Two things happened towards the end of the 2014 season that lead to some significant work being done on the car over the following winter.
The Engine "Blew up"!
The curent suspention was not woking as well as it might.
During the last couple of events (especially at the Bovington event) it became increasingly apparent that the suspension on the car needed some attention;
It would bottom out heavily, or
It would catapult the back end into the air, sometimes with terrifying results.
The suspension that was on the car was very good and had done very good service. I have no real complaints with it, as most of the time it has been very capable on the cat1 and more level "tracks", however, on really fast rough or undulating surfaces the lack of travel was becoming evident.
The suspension rebuild.
After talking to various people about the suspension behavior and discussing the best way to overcome the issues with things like hydraulic bump stops and/or new dampers etc. The one recurring piece of advice became apparent and that was to upgrade the Varidamp shock absorbers. These have proven to be very good shock absorbers, however the conditions we are using the car in require something a little more.... Aggressive.
From; the current Millner Varidamps (with the standard 8" of travel)
To; 2.5" remote Fox's (with 12" of travel).
Again I must reiterate that the Varidamps are very good and simple to fit as they use the stock mountings. The Varidamps make a good cost effective upgrade to any land rover style suspension, however, the travel limitations and the mounting methods constrain just how much they can do on really fast & rough surfaces.
Fox shock absorbers have subsequently proven themselves to be very
effective and made a substantial change to the handling
characteristics of the car and in doing so improved the overall
performance of the car.
SO; after much deliberation the checkbook was found and these where the result, and yes that's a 12" rule for scale these new sock absorbers are huge and definitely do not fit the standard land rover mountings. Getting these under the bonnet was going to be a challenge as one of the main aims was not to disrupt the profile of the car.
A little bit of a comparison between;
The new Fox, (on the left).
A standard Land Rover fitment (Centre).
The Varidamps that where removed (on the right).
Tornado Motor sport provided the frames and brackets to be able to relocate and mount the new shock absorbers, as the intention was to mount the rear shocks in a vertical format and the new larger shocks need a different mounting solution.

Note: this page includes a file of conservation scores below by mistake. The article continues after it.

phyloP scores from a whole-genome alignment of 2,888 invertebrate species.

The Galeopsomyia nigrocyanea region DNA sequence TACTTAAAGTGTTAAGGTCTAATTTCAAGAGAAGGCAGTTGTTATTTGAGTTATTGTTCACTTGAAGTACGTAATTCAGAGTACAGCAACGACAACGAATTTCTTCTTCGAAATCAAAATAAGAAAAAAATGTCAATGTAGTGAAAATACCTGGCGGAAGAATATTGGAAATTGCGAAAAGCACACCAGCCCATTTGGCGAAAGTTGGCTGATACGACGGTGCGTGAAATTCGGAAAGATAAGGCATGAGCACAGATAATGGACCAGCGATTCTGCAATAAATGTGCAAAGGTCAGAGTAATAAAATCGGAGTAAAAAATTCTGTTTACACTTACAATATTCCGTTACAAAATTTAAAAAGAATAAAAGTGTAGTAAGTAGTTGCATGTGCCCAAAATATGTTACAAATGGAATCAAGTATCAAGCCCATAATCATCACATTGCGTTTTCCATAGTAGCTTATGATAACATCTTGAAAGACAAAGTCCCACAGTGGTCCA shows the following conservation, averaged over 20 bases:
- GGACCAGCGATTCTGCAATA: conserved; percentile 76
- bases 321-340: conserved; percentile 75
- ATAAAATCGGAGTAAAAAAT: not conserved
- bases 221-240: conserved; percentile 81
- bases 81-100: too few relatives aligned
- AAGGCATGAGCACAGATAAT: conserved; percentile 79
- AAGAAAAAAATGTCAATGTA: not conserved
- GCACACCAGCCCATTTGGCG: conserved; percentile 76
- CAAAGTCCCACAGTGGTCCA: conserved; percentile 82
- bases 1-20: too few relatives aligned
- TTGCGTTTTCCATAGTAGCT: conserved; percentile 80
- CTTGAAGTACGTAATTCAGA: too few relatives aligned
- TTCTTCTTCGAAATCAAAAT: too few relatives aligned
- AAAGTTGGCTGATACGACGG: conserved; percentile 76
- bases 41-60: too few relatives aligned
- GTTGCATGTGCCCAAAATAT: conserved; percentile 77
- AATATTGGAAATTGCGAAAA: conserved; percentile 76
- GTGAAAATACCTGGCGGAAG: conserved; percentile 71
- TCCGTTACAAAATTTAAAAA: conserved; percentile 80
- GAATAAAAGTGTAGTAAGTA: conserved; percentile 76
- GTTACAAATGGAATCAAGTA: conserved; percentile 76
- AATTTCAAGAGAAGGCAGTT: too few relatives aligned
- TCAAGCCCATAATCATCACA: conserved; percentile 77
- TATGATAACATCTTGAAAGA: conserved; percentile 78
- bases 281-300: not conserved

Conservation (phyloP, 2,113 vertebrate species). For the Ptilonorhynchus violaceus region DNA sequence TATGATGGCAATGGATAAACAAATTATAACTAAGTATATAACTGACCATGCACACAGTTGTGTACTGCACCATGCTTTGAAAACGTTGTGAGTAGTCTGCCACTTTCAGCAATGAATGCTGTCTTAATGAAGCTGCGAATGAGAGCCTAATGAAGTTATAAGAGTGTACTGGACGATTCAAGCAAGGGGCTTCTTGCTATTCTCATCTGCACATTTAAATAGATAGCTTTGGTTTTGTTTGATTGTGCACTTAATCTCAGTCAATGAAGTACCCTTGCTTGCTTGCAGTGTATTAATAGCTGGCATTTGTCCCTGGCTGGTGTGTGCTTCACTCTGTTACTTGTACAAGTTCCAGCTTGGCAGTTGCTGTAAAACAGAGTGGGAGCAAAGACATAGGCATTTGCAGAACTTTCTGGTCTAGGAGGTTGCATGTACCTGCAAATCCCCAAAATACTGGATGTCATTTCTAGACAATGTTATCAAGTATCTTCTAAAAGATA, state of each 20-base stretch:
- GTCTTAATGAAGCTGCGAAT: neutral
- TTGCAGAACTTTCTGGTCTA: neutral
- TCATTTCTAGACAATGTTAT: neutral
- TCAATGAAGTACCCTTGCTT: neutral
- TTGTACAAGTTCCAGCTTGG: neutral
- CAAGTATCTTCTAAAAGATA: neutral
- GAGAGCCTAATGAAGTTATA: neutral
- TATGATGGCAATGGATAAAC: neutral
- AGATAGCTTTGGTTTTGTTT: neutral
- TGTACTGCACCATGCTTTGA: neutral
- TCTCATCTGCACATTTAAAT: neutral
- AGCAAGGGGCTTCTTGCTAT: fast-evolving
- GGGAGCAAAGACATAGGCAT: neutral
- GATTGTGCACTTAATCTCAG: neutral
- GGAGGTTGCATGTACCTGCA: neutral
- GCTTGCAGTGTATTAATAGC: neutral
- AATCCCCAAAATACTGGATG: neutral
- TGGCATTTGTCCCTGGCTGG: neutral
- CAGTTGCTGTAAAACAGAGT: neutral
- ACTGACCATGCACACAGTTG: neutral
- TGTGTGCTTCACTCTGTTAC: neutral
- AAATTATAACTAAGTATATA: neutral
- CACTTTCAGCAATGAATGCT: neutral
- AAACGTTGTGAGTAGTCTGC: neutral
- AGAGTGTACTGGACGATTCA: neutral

With the engine out of the way to be replaced with a rebuilt unit and now having all the new components, the installation of the new shock absorbers could be started. There where several parts to this mini project.
Modifying the front and rear axels to accept the new rose joint type of attachment on the end of the new shock absorbers.
Fitting the new hoops for the front shock absorbers in sutch a way to accommodate the additional height without upsetting the external profile of the car.
Fitting the new hoops to the rear of the chassis so that the rear shock absorbers pass up through the middle of the springs.
And as as the front axle was removed for the mod's as a part of this job we took the opportunity to fit a new front diff pan, larger and stronger so that a front diff guard is no longer required.
The front hoops are welded to the chassis using some reinforcing plates and bolted through the steering bolt holes for good measure. These are not going to move if we have anything to do with it.
Front hoop fitted and additional struts fitted to stop any movement or flex.
The spring seats on the front axel have been cut and modified to accept the bottom rose joint to maximize the available shock length whist keeping everything under the bonnet. A new bracket has been built within the spring seats and the bottom spring plates have been welded in place.
The Pictures shows everything in place and give some impression of just how much difference 4" makes in terms of the additional "drop" on the axel, this is still being constrained by the bushes on the radius arms etc. Note the reservoirs located on the front of the hoop as we where unable to find any space inside the engine bay now, These later get moved to be on the hoops under the front wings. There are new inner-wings to accommodate the new shock absorbers and hoops.
A similar arrangement was used on the rear shockabsorbers however fitting the hoops etc. was comparatively easy as there was a lot less concern about keeping it all within the body panels. A new fuel tank can be seen in the background As the previous tank split (the advise here is fit a tank with straps not "tab" or "Brackect" fitted directly to the tank).
And Fianly the new Diff pan in place (and painted). One photo was taken with the axle jacked up against the chassis with bump stops removed to test and check that contact with the engine is avoided! It's very close, however, we are working on the principle that if things do get this close in normal running conditions we probably have a bigger problem to deal with?